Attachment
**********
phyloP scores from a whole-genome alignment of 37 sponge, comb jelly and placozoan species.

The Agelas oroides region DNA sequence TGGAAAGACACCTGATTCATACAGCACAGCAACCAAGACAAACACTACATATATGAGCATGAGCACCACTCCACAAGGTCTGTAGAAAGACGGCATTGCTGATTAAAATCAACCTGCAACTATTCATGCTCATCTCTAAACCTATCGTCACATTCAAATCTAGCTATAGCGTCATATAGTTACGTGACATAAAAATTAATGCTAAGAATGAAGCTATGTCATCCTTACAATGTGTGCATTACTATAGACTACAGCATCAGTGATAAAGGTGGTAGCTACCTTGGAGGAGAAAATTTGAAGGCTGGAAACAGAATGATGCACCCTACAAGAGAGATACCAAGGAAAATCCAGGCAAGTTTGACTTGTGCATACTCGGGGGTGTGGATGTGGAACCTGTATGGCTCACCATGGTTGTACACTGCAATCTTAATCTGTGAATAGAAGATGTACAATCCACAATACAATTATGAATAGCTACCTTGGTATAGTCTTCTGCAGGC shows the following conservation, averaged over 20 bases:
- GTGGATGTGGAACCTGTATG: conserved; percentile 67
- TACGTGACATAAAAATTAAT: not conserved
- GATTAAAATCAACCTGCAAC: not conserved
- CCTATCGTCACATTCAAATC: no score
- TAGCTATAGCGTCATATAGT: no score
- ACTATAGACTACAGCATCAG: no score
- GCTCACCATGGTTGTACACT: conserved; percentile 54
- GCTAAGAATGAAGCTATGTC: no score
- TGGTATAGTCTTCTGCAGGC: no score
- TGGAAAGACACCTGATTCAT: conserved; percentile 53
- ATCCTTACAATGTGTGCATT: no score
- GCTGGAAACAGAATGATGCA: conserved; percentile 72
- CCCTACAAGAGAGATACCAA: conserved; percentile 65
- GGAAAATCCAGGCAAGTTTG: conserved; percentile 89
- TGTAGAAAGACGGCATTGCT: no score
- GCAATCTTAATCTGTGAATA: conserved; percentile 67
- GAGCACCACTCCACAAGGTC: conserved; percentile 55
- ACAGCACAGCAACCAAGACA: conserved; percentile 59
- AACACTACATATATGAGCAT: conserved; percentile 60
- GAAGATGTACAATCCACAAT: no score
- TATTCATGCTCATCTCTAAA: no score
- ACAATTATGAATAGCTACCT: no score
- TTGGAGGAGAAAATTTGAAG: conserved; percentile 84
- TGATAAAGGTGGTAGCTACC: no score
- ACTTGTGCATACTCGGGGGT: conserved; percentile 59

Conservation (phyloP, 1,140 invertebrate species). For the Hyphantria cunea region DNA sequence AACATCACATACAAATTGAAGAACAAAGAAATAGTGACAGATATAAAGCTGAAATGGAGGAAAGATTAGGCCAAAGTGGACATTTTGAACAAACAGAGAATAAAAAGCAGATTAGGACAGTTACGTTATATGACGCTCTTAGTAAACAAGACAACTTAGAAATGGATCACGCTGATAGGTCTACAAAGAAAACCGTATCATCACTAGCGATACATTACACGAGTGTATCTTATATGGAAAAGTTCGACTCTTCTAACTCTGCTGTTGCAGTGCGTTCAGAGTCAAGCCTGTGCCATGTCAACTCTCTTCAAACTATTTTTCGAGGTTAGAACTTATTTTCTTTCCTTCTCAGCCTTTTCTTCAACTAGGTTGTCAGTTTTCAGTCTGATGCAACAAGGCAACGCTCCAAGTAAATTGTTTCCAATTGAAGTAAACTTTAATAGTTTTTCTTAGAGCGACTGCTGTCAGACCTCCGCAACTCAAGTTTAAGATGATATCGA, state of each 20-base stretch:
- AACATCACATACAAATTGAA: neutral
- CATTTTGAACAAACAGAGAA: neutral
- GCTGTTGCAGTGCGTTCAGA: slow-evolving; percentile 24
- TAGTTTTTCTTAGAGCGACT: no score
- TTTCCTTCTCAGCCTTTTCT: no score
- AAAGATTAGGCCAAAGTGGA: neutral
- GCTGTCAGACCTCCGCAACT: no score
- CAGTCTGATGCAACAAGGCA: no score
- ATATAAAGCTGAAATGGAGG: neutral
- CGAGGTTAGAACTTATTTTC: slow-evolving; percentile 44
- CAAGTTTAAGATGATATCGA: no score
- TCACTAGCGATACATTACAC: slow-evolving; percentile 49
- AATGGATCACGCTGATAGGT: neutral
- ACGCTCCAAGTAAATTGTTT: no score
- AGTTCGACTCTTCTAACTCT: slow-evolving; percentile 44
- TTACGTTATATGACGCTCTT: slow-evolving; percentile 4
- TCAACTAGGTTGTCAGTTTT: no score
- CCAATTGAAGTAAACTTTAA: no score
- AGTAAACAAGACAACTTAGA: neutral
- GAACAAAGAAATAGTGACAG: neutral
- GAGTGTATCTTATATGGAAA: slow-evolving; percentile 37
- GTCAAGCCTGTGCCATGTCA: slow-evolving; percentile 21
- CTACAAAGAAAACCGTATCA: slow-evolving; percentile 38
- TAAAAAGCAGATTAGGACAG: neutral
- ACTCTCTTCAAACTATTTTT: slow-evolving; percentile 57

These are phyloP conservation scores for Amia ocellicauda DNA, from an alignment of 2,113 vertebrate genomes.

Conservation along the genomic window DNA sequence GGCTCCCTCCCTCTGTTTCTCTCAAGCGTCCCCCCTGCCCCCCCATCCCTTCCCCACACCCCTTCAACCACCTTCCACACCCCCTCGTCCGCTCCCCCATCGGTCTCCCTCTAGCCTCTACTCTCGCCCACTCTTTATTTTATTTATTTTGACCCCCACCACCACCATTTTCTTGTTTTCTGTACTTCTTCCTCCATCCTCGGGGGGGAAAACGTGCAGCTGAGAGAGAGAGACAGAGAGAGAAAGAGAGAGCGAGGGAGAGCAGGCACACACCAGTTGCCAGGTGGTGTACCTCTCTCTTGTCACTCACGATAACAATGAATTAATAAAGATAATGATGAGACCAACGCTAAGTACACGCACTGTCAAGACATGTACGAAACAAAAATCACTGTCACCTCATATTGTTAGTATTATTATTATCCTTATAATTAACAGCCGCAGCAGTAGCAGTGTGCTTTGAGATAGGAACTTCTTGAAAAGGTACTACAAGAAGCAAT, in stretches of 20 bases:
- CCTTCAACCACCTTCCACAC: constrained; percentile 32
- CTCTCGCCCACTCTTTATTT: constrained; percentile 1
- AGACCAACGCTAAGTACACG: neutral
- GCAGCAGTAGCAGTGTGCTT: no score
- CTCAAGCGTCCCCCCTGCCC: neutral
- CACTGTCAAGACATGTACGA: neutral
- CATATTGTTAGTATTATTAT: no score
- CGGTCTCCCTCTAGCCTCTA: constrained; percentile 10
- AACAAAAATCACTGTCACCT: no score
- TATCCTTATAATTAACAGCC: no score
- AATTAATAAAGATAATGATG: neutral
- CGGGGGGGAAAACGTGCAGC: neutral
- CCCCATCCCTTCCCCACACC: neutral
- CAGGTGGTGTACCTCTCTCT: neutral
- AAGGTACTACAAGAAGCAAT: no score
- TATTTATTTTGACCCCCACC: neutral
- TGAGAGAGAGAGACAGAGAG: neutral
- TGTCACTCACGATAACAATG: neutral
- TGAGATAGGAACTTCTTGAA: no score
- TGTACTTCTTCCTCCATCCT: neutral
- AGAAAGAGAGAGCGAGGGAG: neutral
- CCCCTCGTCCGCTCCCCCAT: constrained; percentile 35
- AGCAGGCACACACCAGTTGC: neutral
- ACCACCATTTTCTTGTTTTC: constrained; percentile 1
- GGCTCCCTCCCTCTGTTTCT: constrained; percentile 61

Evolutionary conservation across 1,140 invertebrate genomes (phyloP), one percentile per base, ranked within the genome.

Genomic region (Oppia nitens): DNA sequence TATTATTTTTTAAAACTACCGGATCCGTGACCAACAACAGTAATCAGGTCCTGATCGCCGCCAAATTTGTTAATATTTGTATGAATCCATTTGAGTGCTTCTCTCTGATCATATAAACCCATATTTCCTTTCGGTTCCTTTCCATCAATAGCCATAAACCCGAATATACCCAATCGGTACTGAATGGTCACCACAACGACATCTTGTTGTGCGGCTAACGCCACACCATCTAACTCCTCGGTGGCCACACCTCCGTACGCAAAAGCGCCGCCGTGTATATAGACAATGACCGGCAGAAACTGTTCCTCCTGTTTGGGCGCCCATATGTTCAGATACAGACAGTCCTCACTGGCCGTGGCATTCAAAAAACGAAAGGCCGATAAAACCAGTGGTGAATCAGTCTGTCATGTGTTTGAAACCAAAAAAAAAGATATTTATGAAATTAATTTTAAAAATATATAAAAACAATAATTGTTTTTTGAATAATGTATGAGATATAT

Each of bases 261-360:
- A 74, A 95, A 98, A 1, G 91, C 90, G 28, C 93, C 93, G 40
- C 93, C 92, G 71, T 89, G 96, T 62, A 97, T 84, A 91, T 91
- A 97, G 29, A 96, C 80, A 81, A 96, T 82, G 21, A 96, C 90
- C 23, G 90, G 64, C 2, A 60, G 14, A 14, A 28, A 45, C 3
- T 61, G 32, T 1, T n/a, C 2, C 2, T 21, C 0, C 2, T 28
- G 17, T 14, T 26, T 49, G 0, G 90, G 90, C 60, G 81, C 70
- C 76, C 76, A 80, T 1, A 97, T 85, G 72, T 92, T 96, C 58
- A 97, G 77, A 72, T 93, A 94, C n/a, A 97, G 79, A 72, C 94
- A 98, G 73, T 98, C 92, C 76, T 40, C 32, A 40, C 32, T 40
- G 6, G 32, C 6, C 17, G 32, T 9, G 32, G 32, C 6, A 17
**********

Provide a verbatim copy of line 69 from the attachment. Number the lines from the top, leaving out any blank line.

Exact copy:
- CAGGTGGTGTACCTCTCTCT: neutral